Avoid setting visitors up for disappointment. Hide the discount field by default or make it small enough so it can be found only if visitors are looking for it.
Studies by UX matters have shown that 49% of people hold their phones with one hand. Therefore, you should design your app with one-handed usage in mind.
Consider how you can place vital app elements where they’re easily accessible. Another factor to consider is how scrolling might affect the shopping experience.
Below is a diagram showing the “zones” where elements are most comfortable to reach via a person’s thumb, depending on grip preference.
There’s something innately satisfying about completing a task. Specifically, it’s the release of certain neurotransmitters associated with positive feelings.
Taking this into account, representing the progression of the checkout flow contributes to improving the overall user experience and conversion rates. Here are some suggestions for getting this right:
In a survey conducted by Kissmetrics, 75 percent of survey respondents were in favor of including progress bars. Progress bars serve to eliminate uncertainty in mobile checkouts by helping users gauge the time required to complete the task.
This is a highly versatile feature that’s an asset to any checkout system. Using its tracking system, Domino’s Pizza does an exceptional job of keeping customers in the loop, all the way from placing their orders to pickup.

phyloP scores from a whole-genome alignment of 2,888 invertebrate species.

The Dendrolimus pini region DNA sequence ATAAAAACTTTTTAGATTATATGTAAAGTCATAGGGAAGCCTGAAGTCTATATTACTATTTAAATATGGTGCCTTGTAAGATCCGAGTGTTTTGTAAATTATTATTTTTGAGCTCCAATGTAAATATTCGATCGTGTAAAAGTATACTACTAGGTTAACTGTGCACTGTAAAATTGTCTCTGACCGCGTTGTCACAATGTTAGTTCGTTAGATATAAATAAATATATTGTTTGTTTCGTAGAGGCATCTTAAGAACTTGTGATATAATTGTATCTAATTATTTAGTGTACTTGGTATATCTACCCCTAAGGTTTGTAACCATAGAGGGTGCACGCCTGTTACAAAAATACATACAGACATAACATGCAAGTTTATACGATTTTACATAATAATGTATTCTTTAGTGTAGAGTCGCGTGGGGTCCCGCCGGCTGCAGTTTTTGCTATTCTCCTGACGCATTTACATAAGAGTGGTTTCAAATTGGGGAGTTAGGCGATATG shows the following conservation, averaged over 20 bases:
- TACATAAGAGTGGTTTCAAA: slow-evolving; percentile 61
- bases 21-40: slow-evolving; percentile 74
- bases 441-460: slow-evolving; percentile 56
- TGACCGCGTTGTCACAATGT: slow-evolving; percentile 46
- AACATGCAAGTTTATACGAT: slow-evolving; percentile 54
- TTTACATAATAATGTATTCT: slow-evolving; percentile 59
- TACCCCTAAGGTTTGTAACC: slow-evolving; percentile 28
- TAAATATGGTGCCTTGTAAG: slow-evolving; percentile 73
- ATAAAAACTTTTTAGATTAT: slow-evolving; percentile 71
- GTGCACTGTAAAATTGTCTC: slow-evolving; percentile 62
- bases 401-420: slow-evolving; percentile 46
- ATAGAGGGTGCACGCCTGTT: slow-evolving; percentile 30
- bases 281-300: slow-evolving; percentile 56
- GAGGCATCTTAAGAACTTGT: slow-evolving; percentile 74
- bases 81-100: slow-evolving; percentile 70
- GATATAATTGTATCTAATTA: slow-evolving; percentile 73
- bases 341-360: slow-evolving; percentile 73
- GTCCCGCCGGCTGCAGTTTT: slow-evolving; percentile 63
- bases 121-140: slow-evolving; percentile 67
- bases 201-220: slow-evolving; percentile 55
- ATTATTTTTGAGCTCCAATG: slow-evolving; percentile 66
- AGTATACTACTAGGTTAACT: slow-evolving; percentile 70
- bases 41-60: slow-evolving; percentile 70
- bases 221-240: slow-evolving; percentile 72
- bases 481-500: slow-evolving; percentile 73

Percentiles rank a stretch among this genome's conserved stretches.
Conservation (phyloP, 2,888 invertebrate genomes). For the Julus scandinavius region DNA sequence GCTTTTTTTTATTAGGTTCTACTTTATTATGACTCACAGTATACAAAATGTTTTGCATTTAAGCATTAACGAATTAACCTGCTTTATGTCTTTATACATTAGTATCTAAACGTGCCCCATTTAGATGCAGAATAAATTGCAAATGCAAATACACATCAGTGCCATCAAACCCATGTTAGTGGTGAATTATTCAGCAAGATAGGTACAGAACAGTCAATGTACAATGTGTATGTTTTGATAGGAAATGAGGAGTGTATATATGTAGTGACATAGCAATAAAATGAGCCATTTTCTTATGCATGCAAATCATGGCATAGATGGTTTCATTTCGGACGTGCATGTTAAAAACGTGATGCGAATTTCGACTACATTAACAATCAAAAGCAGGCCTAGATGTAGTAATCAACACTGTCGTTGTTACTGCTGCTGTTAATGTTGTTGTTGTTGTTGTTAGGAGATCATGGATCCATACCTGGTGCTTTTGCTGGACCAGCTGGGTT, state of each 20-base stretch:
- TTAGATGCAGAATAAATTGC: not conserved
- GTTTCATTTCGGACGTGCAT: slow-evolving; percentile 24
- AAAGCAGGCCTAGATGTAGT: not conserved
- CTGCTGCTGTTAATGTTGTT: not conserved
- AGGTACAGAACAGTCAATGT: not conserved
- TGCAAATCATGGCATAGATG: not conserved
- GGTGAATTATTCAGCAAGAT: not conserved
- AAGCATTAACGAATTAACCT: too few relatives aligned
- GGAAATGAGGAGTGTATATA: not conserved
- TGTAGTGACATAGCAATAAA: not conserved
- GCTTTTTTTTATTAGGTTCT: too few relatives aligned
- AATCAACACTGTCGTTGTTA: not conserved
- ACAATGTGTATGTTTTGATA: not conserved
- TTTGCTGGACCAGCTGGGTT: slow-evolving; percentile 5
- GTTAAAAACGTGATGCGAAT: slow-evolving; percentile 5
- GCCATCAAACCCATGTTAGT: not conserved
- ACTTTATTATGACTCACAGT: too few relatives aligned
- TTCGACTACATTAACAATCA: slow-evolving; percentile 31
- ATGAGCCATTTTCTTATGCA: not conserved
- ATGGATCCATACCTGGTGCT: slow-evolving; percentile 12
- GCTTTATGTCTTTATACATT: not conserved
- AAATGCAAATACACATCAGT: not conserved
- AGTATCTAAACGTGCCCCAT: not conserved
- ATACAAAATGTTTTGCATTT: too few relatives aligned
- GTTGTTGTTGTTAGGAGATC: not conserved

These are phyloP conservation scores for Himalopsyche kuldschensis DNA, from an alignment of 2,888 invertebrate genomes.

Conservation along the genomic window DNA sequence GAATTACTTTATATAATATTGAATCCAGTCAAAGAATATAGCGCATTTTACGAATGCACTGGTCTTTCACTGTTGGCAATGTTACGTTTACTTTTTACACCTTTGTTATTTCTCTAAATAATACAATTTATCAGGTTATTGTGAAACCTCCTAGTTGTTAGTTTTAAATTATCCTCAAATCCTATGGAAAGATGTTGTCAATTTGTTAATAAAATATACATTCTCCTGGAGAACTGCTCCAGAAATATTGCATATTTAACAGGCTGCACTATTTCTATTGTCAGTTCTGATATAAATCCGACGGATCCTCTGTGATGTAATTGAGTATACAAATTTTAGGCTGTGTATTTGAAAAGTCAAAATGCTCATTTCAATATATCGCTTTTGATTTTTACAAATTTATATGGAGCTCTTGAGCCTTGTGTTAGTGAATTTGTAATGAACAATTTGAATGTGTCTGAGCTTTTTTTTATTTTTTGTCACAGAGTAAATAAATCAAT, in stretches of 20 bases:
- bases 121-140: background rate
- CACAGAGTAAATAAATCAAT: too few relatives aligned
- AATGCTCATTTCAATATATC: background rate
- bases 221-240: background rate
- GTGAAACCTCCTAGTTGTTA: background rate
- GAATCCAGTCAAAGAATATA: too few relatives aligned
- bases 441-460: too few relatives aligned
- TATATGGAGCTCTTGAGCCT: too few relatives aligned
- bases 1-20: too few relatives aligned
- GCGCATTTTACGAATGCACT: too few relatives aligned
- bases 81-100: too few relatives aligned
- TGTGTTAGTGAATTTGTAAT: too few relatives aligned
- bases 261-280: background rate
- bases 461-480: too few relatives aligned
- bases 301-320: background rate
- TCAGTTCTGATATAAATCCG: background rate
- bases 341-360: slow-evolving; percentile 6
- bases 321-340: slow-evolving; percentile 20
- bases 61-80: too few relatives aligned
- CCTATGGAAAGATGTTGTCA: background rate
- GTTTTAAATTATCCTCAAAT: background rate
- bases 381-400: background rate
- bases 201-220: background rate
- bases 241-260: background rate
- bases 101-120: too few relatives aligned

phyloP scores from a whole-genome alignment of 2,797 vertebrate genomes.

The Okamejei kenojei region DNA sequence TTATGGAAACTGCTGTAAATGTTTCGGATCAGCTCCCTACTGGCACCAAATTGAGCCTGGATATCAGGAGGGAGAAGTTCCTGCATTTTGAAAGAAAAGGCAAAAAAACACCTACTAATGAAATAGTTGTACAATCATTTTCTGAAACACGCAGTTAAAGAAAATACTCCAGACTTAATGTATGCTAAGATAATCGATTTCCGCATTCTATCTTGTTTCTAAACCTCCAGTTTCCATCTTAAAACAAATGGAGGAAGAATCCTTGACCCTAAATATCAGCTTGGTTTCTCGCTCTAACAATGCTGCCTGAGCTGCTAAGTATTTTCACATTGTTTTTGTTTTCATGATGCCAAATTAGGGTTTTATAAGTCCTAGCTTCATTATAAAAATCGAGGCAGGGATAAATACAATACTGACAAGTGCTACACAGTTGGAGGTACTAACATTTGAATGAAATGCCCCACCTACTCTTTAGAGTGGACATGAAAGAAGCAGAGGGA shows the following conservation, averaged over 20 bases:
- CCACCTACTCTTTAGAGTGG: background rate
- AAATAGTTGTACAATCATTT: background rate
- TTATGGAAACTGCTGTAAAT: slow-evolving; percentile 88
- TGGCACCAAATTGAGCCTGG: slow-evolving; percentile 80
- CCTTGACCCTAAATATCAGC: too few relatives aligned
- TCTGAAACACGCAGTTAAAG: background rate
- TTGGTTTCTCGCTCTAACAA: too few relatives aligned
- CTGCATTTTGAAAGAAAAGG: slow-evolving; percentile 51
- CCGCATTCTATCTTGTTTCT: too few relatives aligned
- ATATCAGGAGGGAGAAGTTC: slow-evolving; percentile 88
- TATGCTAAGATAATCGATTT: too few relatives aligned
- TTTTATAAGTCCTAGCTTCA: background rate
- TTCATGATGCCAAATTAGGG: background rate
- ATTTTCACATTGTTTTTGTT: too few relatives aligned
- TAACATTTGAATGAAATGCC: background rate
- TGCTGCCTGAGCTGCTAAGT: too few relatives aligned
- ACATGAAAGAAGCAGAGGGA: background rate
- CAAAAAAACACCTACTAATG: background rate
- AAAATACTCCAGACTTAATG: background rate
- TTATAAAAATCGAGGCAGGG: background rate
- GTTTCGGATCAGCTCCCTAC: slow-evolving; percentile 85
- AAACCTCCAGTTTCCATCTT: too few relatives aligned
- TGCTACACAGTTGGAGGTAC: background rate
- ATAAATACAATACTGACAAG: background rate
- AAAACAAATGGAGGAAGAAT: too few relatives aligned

Not only does segmenting your checkout into multiple stages help deliver information in a more digestible manner, it also acts as a safety measure against losing data if back navigation is accidentally triggered. These stages can also be used to create the progress bar.
Bonus round! Here are a couple of extra features you might consider implementing:
Capture Email Addresses Early
By capturing email addresses at an early stage, you can use them to launch a cart abandonment campaign and potentially recover sales that would otherwise be lost.
You can take this even further by incentivizing users with a discount code of some sort. For example, you could offer users free shipping on their next order.
See how Squarespace offers abandoned cart recovery as an option in its website settings:
Alternate Way Out
If your customers decide they don’t wish to complete the purchase process, offer the option to add the items in their carts to a wish list. Who knows? They might reconsider in the future, and if they do, the items will be waiting for them.
Save the Cart
To satisfy those customers who would rather complete their purchases using a computer as opposed to a smartphone, provide an option to finish their purchase later, either by saving or emailing the cart elsewhere. Integrate this with users’ accounts, if you have that option at your disposal.
Great! Now what?
In this post, we’ve gone through many different design patterns you can incorporate into your checkout flows. But if there’s no one-size-fits-all checkout system to maximize conversions, how do you know where to start?
The answer is simple: experiment!
While you probably won’t finish reading this and immediately modify your checkout system to comply with everything that’s been discussed, you can go about it methodically by A/B testing.
In its simplest form, A/B testing consists of running a controlled experiment with version A, the baseline, and version B, the variation. These experiments run simultaneously, and the resulting metrics are what allow you to make informed product decisions. You can learn more about A/B testing in our handy guide.
While it might take time, data-driven decision making is invaluable to any conversion tactic and ever-important in the world of complex user behavior.
About the author: Jeffrey Li is a student who has developed his expertise working in high-growth mobile startups such as Thanx, Ritual, and Flipp. Currently, he is at a YC Startup, Taplytics, as a Digital Marketing Intern. Outside of work, Jeffrey spends his time pursuing his passion for photography and filmmaking.